Lecture4Ch161Feb4

Lecture4Ch161Feb4 - Key Concepts and Lessons a Entropy b...

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Key Concepts and Lessons: a) Entropy b) Constraints c) Density of States for an Ideal Gas d) Temperature Reading: Reif, Ch2,3

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Entropy and Information Now we come to the key concept of Statistical Mechanics: the concept of Entropy. Entropy of a Macrostate equals to Log of Number of accessible microstates (multiplied by Boltzmann constant to account for units consistency as we will see later) S = k ln ! Why log? Because we want Entropy to be extensive, I.e. proportional to size of the system. We will see later that number of microstates of a system scales exponentially with its size, Meaning that entropy scales linearly with systems size. As you will see later Entropy is ‘’ on equal footing’’ with energy in thermodynamics relations - so both have to be extensive quantities. Entropy directly reflects the degree of uncertainty in our prediction of microstates of a system. Indeed probability that we find the system in state j on an energy surface E is: p j = 1 ! = e " S / k In other words greater Entropy means less information, in rare cases when S=0 the microstate appears fully specified (we will encounter that later when we discuss theory of protein folding)
Now we can evaluate the probabilities and averages for any interesting parameter of the system (e.g. volume, pressure, density, density distribution etc) P y k ( ) = ! y k E ( ) ! E ( ) where ! y k E ( ) is the number of states with energy in the range E , E + " E ( ) having value of the parameter y k Average value of y k is straightforward: y k = y k y k # P y k ( ) = y k y k # ! y k E ( ) ! E ( )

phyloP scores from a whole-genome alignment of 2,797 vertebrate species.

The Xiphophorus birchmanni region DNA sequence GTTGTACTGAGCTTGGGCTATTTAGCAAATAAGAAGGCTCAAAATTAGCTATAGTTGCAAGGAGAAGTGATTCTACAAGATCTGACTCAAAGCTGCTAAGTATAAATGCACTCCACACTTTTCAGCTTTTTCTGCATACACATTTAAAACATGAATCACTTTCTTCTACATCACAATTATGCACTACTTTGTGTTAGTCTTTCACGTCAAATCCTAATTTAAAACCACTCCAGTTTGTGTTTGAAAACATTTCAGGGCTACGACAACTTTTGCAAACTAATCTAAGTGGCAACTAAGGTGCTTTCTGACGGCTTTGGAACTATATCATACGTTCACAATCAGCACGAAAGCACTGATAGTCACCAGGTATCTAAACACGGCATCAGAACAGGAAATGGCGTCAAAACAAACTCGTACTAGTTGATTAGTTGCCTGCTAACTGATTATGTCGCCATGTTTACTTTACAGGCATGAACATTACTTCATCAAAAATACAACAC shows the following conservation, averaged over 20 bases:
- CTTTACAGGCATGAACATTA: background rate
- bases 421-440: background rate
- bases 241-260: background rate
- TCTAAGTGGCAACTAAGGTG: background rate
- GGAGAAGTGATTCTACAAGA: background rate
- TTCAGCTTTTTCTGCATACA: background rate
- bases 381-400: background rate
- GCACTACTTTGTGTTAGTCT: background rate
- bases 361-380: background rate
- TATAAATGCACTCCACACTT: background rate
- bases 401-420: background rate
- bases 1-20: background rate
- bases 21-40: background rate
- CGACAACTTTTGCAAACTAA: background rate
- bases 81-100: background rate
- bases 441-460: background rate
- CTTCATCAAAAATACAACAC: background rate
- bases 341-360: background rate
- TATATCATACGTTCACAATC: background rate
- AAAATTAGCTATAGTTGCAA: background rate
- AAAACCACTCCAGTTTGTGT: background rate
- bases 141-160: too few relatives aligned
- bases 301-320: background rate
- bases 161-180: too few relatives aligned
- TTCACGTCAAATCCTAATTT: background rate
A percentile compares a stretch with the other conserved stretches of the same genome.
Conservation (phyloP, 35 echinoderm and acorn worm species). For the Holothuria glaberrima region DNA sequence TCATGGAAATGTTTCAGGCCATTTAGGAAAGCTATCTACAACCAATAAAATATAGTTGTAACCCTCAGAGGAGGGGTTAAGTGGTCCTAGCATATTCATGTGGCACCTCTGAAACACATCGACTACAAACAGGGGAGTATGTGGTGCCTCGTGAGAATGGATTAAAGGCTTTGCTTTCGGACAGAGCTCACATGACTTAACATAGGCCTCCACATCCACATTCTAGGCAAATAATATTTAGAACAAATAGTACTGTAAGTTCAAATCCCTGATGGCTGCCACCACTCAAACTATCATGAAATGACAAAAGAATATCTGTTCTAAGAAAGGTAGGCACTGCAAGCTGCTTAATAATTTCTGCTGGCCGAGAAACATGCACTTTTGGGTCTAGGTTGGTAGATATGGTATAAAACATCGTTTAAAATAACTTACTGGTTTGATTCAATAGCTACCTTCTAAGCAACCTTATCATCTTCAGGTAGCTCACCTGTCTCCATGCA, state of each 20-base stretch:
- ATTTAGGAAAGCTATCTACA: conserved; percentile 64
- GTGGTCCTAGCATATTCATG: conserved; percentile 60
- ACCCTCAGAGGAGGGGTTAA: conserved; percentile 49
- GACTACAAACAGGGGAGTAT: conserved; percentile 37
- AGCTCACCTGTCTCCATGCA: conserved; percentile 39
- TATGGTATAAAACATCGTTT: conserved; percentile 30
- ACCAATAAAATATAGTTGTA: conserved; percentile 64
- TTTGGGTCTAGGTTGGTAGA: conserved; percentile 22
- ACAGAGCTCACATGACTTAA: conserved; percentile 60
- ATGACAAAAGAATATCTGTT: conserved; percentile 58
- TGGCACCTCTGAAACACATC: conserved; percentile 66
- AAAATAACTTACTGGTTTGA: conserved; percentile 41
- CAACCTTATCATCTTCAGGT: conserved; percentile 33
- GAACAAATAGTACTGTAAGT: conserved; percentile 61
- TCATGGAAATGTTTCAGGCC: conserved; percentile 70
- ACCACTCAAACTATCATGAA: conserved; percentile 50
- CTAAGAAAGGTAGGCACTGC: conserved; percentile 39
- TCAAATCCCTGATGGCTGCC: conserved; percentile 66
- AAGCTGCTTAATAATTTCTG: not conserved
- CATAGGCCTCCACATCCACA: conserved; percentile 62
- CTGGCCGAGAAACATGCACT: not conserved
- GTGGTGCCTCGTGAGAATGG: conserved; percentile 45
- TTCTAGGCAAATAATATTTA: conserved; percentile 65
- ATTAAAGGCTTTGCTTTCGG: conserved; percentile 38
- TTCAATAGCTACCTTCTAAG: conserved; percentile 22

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Calculation of Probabilities: Why molecules spread evenly in a volume Consider ideal gas in a cubic volume V what is the probability that all molecules assemble in its left half?. Particles are indistinguishable. Now by y k we mean two numbers; (N l, N r ) telling us how many molecules are in the left half of the volume and how many particles are in the right half of it,. Again our old friend combinatorics helps: ! y k E ( ) = ! N l , N r { } E ( ) = N ! N r ! N l ! " ( E ); ! E ( ) = ! N l , N r { } E ( ) N r N # = 2 N ( E ); P y k ( ) = ! y k E ( ) ! E ( ) = 1 2 N N ! N r ! N l ! In particular P y k = N ,0 { } ( ) = 1 2 N i.e. spontaneous location of all molecules in the left half of the partition is an extremely unlikely event for the customary N ~ 10 23
Large N guarantees a sharp distribution of any parameter y around its peak value

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Cumulative density of states A related useful concept is the cumulative density of states, I.e. the number of states whose energy is less or equal E Apparently ! , the number of states in the range E , E + " E ( ) is related to the density of states # by a simple relationship: ! E ( ) = d # ( E ) dE E (Q: prove that - 5pts)
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Lecture4Ch161Feb4 - Key Concepts and Lessons a Entropy b...

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